Over the last 540 million years, the Earth has weathered three major ice ages -- periods during which global temperatures plummeted, producing extensive ice sheets and glaciers that have stretched beyond the polar caps. Now scientists have identified the likely trigger for these ice ages.


Exotic 'second sound' phenomenon observed in pencil 'lead'



Posted: 14 Mar 2019 12:16 PM PDT


At relatively balmy temperatures, heat behaves like sound when moving through graphite, study reports.


Are we at the limits of measuring water-repellent surfaces



Posted: 14 Mar 2019 12:16 PM PDT


As we develop extremely liquid repellent surfaces, the errors in existing measurement techniques are getting too large.


How a mitochondrial enzyme can trigger cell death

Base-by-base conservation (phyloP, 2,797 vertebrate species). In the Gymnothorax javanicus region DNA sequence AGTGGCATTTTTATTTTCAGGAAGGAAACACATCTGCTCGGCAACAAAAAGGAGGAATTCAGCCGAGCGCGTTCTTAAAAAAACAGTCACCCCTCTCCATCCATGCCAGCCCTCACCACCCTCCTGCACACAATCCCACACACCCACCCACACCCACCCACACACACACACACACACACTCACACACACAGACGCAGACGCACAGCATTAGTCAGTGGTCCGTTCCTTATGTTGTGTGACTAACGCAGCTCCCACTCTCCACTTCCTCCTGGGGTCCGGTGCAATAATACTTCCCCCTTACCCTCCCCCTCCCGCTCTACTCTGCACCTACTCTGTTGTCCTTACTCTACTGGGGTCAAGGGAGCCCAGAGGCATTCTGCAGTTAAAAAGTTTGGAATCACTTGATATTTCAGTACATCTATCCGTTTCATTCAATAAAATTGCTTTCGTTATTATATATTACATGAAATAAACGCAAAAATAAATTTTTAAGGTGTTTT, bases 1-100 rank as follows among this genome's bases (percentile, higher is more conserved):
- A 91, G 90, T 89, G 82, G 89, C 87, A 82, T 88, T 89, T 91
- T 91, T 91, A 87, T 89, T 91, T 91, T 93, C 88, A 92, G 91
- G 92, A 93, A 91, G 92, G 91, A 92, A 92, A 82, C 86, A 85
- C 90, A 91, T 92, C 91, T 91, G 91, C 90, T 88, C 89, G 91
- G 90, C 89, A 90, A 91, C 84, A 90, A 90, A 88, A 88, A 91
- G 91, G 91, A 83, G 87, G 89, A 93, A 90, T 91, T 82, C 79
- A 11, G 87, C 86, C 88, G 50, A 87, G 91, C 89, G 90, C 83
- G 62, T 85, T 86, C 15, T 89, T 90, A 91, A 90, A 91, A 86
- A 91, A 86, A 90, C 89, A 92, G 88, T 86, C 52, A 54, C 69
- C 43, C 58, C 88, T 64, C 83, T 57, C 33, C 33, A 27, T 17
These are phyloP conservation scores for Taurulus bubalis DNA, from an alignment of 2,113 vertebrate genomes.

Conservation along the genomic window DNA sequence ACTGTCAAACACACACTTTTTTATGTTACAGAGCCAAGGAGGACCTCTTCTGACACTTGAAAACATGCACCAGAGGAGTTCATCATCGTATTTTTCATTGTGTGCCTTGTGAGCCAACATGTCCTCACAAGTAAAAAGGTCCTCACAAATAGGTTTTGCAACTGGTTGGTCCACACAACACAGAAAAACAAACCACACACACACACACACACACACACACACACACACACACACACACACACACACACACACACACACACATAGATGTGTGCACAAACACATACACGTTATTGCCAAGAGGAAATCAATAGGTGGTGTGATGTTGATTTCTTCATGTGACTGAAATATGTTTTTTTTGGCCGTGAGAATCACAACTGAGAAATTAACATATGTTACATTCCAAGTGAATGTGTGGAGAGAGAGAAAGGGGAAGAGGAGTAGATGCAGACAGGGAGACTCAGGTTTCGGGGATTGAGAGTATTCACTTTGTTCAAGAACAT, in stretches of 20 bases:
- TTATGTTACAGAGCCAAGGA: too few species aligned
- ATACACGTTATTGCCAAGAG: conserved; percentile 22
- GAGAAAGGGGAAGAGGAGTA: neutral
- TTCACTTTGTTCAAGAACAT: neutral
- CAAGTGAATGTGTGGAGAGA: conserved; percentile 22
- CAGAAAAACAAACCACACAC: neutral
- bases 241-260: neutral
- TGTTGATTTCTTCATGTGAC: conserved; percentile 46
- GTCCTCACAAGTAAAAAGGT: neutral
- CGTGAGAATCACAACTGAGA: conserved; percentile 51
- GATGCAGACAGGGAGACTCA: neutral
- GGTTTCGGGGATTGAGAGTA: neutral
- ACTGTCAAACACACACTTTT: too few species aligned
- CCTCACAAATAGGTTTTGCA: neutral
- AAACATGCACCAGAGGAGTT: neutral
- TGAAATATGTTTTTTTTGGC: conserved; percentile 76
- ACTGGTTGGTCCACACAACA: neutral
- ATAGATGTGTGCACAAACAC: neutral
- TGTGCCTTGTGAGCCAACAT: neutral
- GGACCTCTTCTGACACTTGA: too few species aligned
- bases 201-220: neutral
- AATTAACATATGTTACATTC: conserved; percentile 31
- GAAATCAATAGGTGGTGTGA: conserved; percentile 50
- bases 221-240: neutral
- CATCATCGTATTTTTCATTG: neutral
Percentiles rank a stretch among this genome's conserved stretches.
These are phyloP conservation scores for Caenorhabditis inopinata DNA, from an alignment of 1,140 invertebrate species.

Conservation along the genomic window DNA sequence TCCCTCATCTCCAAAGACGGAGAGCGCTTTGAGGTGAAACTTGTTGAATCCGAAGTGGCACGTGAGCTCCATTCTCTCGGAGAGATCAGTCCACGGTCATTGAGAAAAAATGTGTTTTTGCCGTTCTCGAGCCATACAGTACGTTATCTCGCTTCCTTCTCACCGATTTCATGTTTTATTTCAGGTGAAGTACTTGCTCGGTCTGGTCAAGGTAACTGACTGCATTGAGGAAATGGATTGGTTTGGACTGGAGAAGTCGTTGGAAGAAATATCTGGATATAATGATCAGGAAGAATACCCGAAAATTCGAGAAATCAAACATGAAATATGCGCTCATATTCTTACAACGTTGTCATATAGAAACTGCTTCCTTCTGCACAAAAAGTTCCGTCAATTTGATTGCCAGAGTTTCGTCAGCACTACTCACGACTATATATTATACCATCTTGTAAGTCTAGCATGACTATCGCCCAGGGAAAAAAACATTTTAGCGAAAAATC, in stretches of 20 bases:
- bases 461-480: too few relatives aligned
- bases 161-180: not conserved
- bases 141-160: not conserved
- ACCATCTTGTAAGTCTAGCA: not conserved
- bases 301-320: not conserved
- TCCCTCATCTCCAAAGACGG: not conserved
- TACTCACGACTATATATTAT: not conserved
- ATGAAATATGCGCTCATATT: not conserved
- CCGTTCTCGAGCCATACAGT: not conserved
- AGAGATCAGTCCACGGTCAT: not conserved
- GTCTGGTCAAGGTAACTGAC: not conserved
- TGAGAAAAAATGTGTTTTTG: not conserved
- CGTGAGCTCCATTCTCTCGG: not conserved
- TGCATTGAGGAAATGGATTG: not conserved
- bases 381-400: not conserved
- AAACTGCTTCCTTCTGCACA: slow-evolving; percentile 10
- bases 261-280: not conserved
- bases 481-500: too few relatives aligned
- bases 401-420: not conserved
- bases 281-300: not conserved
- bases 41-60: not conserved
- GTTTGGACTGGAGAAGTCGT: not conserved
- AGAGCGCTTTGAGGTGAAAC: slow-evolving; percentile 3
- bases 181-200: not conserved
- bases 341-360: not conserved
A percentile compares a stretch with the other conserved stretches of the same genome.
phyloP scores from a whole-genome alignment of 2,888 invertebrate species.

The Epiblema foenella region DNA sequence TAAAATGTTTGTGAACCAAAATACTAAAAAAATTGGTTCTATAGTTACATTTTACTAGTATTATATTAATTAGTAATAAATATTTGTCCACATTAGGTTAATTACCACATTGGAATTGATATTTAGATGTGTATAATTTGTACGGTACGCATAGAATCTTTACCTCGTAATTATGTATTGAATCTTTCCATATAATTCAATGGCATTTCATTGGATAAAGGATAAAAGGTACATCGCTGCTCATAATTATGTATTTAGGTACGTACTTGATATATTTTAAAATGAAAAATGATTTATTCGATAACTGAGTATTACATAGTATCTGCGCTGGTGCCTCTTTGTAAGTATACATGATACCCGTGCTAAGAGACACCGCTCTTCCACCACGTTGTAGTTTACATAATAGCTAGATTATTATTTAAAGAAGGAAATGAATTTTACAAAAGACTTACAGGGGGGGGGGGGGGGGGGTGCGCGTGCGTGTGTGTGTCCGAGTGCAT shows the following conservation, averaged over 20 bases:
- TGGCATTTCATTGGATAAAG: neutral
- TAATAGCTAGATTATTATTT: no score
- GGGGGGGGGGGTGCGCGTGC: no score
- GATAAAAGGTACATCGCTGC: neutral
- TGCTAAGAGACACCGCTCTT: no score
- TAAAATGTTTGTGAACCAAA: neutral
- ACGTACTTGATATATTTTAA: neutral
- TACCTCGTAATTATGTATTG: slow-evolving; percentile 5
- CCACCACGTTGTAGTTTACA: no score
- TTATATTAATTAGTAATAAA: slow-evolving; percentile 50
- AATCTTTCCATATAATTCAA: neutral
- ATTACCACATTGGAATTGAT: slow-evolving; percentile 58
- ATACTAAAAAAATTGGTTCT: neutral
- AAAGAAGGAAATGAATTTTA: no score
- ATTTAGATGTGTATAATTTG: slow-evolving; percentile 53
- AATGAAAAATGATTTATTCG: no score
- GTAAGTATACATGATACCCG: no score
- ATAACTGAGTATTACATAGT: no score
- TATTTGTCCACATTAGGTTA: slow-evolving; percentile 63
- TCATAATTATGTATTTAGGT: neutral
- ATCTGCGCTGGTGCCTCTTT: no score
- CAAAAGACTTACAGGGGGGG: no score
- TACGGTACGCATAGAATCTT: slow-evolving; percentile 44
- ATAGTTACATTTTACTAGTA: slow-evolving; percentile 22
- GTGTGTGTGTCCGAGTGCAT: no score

Posted: 14 Mar 2019 12:16 PM PDT


Cytochrome c is a small enzyme that plays an important role in the production of energy by mitochondria. It is also involved in signaling dangerous problems that warrant apoptosis, or programmed cell death. Using solid-state NMR, researchers have discovered that the signal induced by cytochrome c is more controlled than expected.


Tracking turtles with telemetry



Posted: 14 Mar 2019 12:16 PM PDT


A new model has been created that can forecast the location of Eastern Pacific leatherback turtles along the coast of Central and South America in an effort to decrease bycatch mortality of this critically endangered and ecologically important species.


Most countries in sub-Saharan Africa not on track for under-5 mortality reduction goal



Posted: 14 Mar 2019 12:16 PM PDT


The relatively slow pace of neonatal and under-5 mortality reduction could prevent most countries in sub-Saharan Africa from achieving targets set in Sustainable Development Goal 3 (SDG-3) by 2030, according to a new study.